Don’t Play Chicken With Food Safety

Written by Malka Goldberg on . Posted in Food/Dining

There’s no recall of Empire brand chicken, just a reminder to follow food safety protocols.

An alert issued by the Food Safety Inspection Service (FSIS) on Aug. 24 caused a wave of concern — and lots of confusion — among consumers who keep kosher. The public health alert, issued “out of an abundance of caution,” notified the public about a potential link between Empire Kosher Poultry raw chicken products and a recent Salmonella outbreak. While the alert was intended to remind consumers how to safely handle and prepare raw chicken, many misinterpreted it as a recall of Empire chicken.

The Current Status: An Outbreak Investigation and a Food Safety Reminder

“There is no current recall of Empire chicken,” said an FSIS official.

The Centers for Disease Control and Prevention (CDC) and FSIS, which is part of the U.S. Department of Agriculture (USDA), are investigating a Salmonella outbreak that has sickened 17 people in four states — including one person each in Maryland and Virginia — from September 2017 through June 2018. Half were hospitalized because of the illness, and one person in New York died.

The public health alert related to Empire chicken was not issued until a few months after the last known patient was diagnosed, because the process of identifying a potential outbreak and determining the source takes significant time and resources, according to FSIS. “It was not until August 24 that FSIS and the CDC were confident that outbreaks came from a common strain, and that Empire Chicken was the probable source,” the FSIS official said.

In a statement on the subject, Empire Kosher said: “We have been cooperating fully with the USDA and the CDC on this matter... As with any poultry, when handled and prepared properly, including thoroughly cooking as instructed, our products pose no risk to consumers.”

The Process: Investigating a Salmonella Outbreak

When someone is diagnosed with Salmonella, the state-level health agencies use DNA fingerprinting to identify the specific strain of bacteria. This process can take two to four weeks. During this time, local health officials attempt to trace the source of the infection via methods including interviewing the patient or obtaining receipts or shopper card information. Once all of that data is gathered, the state health agency sends the information to the CDC.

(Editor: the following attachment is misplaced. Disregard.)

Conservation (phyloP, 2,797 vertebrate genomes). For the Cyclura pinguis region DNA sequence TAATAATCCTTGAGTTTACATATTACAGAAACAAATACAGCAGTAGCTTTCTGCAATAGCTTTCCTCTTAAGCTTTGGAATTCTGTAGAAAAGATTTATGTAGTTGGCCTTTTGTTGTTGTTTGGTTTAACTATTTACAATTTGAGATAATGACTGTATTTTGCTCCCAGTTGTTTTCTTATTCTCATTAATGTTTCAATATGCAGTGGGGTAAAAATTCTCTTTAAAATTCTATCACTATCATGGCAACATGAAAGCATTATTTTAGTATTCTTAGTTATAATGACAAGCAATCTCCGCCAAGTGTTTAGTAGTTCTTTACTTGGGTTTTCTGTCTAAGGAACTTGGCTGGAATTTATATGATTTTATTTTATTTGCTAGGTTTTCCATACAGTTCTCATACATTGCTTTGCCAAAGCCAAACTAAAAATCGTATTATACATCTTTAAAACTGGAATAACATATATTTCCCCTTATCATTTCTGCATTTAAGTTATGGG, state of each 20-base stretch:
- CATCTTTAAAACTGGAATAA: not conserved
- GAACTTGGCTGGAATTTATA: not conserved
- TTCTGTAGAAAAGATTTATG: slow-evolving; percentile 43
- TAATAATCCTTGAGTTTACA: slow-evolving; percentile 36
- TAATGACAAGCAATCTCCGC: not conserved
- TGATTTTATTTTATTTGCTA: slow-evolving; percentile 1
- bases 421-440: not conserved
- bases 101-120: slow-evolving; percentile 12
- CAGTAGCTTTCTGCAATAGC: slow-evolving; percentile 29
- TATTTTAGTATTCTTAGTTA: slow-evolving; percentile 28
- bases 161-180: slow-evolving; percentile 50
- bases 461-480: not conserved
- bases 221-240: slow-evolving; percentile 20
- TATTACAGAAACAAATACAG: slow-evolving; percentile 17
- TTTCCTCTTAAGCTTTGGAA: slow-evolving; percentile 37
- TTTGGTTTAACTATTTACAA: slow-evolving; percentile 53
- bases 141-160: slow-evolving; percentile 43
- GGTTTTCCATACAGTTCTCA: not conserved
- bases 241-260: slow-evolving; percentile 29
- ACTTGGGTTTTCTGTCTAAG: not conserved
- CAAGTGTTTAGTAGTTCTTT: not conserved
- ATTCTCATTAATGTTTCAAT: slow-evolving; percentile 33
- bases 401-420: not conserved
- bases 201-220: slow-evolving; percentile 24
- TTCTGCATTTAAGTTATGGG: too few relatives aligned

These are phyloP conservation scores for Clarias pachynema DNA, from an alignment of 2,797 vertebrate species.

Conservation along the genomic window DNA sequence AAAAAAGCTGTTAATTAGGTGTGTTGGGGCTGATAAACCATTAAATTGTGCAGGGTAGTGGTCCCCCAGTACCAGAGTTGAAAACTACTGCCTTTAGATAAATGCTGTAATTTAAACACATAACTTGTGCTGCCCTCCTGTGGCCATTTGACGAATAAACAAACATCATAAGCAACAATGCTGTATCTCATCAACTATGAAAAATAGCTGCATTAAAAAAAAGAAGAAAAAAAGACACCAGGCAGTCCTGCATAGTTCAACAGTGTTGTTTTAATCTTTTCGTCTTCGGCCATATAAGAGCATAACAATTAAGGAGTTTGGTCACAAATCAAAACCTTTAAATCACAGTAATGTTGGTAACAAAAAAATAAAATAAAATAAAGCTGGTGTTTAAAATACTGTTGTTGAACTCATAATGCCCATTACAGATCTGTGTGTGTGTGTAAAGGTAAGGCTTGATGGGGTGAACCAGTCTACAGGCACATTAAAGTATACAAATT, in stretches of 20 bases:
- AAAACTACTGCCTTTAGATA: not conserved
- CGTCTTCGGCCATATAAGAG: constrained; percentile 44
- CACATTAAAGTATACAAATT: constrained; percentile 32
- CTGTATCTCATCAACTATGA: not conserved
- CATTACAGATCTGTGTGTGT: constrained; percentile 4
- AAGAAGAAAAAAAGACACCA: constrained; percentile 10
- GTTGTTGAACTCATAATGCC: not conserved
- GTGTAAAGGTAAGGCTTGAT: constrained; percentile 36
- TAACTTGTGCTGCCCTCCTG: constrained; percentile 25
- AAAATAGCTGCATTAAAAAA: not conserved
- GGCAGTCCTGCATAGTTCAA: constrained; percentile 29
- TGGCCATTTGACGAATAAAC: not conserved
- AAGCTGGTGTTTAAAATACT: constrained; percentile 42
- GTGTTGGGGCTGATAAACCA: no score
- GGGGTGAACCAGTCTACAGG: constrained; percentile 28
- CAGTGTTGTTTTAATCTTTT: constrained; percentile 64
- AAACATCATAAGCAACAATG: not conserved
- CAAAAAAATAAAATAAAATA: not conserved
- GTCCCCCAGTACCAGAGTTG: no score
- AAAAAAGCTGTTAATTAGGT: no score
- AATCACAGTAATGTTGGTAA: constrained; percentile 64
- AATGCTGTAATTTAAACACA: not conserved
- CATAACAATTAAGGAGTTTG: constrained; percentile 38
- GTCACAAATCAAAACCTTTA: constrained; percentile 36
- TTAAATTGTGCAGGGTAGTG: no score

CDC used PulseNet, the national subtyping network of public health and food regulatory agency laboratories it coordinates, to identify patients with the specific strain, Salmonella I 4,[5],12:i: -. CDC interviewed 14 of the 17 patients. All 14 reported eating chicken products. Of the nine people who specified a brand, seven reported eating Empire kosher chicken.

The Alert: A Reminder, Not A Recall

During routine testing, FSIS identified Salmonella I 4,[5],12:i:- at two facilities, one of which processes Empire kosher chicken. However, this is not cause for a recall — poultry is frequently contaminated with Salmonella.

In an investigation notice posted on Aug. 29, CDC clearly stated: “CDC is not advising that people avoid eating kosher chicken or Empire Kosher brand chicken.” The Aug. 24 FSIS alert explained the purpose of issuing an alert: “Consumers who have purchased these products are urged to properly handle, prepare, and cook these raw chicken products.”

Representatives from local kosher stores Moti’s Market in Rockville, Maryland, Shalom Kosher in Silver Spring, Maryland, and Seven Mile Market in Pikesville, Maryland, all expressed confidence in Empire products and confirmed that they currently stock Empire chicken and will continue to do so. (Seasons of Baltimore did not respond to a request for comment.) All three stores emphasized that the most important thing is to cook chicken to the appropriate temperature.

Despite expressing confidence in the product in emails to local Jewish listservs and via phone interview, Moti’s has very little Empire chicken in stock. “The issue we faced is that the consumers aren’t interested in the product, regardless of what FSIS says,” according to owner Gideon Sasson. He repeatedly stressed that food safety and kashrut are the store’s top priorities. “It’s our business — we cannot afford to fail when it comes to food safety,” he said.

Larry Dekelbaum, owner of Shalom Kosher, highlighted a notice from Empire, which is displayed above the poultry cooler. The special notice from Empire declares: “Our Poultry is Safe!” The notice then reiterates USDA’s specific instructions for safely handling and cooking raw chicken.

The Bottom Line: Follow Food Safety Protocols

In the spirit of the public health alert, and of National Food Safety Education Month (which happens to be September), here is a quick review of the four steps to food safety, and how they pertain to raw chicken specifically:

1. Clean: Wash hands and surfaces often.

2. Separate: Keep all raw meats and poultry separate from other foods.

3. Cook: Use a meat thermometer to confirm that all poultry is cooked to an internal temperature of at least 165°F.

4. Chill: Refrigerate all chicken (raw and cooked) within two hours (or one hour if the temperature is 90°F or higher).

FSIS, Empire, and local kosher stores all agreed: The most important takeaway for consumers is to safely handle and prepare chicken, following the steps above.

If you live in the areas identified and have any questions you can call 1-877-627-2803 to speak with an Empire Consumer Specialist. For more food safety tips and best practices, visit foodsafety.gov.

 By Malka Goldberg


 

Malka Goldberg is the managing editor of Kol HaBirah. She previously managed a food safety website.